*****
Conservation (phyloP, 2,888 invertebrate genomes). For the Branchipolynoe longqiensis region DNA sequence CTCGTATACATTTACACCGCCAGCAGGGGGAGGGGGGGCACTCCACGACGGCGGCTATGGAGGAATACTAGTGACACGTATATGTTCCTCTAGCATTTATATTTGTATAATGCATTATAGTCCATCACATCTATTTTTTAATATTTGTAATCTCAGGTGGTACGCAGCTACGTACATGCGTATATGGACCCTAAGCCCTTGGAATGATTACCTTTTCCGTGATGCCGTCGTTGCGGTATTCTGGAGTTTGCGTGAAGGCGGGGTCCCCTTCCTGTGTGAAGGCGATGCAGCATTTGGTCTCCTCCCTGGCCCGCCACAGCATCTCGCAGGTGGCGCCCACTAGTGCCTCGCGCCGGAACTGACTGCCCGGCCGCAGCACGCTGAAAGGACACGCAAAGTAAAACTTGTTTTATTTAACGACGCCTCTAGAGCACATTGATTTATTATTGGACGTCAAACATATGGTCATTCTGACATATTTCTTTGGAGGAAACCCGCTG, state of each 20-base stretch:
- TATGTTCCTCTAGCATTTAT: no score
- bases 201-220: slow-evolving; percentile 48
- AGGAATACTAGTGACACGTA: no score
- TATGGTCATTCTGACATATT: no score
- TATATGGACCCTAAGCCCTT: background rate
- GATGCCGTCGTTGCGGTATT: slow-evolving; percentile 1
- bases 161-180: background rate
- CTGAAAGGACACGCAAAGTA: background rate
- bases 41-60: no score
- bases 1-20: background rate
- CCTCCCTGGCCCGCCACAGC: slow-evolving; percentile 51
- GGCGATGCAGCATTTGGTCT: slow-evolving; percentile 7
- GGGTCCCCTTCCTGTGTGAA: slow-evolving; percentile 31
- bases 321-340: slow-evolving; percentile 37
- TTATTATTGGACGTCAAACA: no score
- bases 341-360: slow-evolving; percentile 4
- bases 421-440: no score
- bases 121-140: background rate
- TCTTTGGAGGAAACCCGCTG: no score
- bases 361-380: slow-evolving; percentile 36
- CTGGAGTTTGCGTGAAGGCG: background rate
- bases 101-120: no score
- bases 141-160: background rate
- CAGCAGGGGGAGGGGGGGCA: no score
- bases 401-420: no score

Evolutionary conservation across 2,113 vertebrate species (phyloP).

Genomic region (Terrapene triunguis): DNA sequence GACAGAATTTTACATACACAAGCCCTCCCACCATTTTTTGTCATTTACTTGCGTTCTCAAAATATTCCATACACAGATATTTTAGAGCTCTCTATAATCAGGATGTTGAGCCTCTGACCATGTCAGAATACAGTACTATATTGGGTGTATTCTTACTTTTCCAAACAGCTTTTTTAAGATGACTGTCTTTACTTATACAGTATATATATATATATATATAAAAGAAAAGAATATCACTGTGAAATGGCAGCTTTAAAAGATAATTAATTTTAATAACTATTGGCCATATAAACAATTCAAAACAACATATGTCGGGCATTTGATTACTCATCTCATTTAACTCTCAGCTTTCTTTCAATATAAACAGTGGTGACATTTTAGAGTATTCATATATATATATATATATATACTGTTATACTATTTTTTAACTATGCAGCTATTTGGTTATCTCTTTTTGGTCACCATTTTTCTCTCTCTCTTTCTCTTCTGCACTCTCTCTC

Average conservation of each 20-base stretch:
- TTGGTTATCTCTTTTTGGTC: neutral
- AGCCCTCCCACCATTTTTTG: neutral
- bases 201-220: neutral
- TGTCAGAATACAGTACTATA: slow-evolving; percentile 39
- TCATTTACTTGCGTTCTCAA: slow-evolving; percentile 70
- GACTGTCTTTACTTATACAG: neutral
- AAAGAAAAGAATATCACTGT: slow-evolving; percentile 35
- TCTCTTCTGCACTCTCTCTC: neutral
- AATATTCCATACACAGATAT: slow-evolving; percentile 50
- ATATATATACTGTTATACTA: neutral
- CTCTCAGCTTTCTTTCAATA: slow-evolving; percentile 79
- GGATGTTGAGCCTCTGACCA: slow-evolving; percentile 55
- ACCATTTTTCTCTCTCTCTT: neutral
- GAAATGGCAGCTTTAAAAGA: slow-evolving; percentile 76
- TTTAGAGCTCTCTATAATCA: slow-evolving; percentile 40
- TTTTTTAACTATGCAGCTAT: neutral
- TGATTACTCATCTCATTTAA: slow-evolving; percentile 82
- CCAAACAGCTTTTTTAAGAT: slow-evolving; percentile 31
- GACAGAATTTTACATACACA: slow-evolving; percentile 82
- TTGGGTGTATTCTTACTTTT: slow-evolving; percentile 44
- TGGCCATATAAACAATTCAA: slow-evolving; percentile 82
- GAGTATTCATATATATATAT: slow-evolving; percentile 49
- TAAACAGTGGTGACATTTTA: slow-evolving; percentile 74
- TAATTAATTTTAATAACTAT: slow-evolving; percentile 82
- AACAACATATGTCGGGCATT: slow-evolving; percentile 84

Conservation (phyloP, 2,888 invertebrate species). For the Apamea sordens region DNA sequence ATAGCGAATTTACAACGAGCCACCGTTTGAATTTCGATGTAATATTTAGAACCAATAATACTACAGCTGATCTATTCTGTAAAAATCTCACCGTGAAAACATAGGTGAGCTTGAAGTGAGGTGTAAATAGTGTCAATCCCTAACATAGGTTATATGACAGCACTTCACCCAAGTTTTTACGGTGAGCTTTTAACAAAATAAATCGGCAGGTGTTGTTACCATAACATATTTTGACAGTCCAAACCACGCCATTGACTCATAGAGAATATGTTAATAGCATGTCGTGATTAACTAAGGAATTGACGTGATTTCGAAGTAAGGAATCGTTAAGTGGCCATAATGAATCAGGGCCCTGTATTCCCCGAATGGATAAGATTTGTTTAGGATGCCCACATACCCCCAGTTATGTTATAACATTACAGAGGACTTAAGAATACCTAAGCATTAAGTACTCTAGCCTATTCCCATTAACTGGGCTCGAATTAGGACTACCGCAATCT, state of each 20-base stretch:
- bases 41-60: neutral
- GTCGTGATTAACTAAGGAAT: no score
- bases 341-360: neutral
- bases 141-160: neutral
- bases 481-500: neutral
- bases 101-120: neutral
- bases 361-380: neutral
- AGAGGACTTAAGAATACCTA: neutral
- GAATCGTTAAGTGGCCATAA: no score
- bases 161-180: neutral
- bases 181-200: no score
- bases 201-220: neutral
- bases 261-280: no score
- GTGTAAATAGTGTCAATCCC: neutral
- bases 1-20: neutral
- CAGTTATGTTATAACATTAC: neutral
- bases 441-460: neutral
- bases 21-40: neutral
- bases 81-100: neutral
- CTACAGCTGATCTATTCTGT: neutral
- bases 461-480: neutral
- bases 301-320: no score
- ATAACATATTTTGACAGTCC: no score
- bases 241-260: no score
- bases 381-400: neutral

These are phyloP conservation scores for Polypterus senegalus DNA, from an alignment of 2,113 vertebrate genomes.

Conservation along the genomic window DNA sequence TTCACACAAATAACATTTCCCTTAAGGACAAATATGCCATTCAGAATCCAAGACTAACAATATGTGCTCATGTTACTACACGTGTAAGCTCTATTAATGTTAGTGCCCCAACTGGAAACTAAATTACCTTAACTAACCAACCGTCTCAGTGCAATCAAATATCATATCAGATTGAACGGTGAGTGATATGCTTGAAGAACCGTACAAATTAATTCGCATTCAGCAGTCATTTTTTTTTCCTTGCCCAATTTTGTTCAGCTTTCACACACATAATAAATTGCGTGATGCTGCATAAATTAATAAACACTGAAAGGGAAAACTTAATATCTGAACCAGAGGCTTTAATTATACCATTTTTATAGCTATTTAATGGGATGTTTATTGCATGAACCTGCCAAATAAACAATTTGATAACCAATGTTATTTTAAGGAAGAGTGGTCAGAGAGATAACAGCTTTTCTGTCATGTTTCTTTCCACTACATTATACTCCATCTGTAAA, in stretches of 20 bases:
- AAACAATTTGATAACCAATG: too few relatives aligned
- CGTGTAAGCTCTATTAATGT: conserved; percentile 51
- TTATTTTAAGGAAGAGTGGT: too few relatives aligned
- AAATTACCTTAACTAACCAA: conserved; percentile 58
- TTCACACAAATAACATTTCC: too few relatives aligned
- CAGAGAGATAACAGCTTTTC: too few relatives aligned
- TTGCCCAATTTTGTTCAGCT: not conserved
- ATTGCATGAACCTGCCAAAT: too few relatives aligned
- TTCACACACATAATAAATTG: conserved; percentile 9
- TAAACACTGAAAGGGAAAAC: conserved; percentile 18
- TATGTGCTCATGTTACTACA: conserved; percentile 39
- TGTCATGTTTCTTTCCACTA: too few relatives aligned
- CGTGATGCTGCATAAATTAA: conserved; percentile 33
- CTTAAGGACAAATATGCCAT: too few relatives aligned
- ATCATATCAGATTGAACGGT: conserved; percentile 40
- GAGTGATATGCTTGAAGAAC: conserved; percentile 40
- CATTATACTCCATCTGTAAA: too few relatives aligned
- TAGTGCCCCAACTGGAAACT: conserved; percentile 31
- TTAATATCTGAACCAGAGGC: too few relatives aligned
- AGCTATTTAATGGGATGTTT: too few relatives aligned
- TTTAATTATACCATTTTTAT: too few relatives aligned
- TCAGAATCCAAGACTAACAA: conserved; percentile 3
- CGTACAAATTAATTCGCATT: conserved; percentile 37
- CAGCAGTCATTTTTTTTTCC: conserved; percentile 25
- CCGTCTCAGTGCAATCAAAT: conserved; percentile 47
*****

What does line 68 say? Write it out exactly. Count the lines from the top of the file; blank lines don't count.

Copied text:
- bases 261-280: no score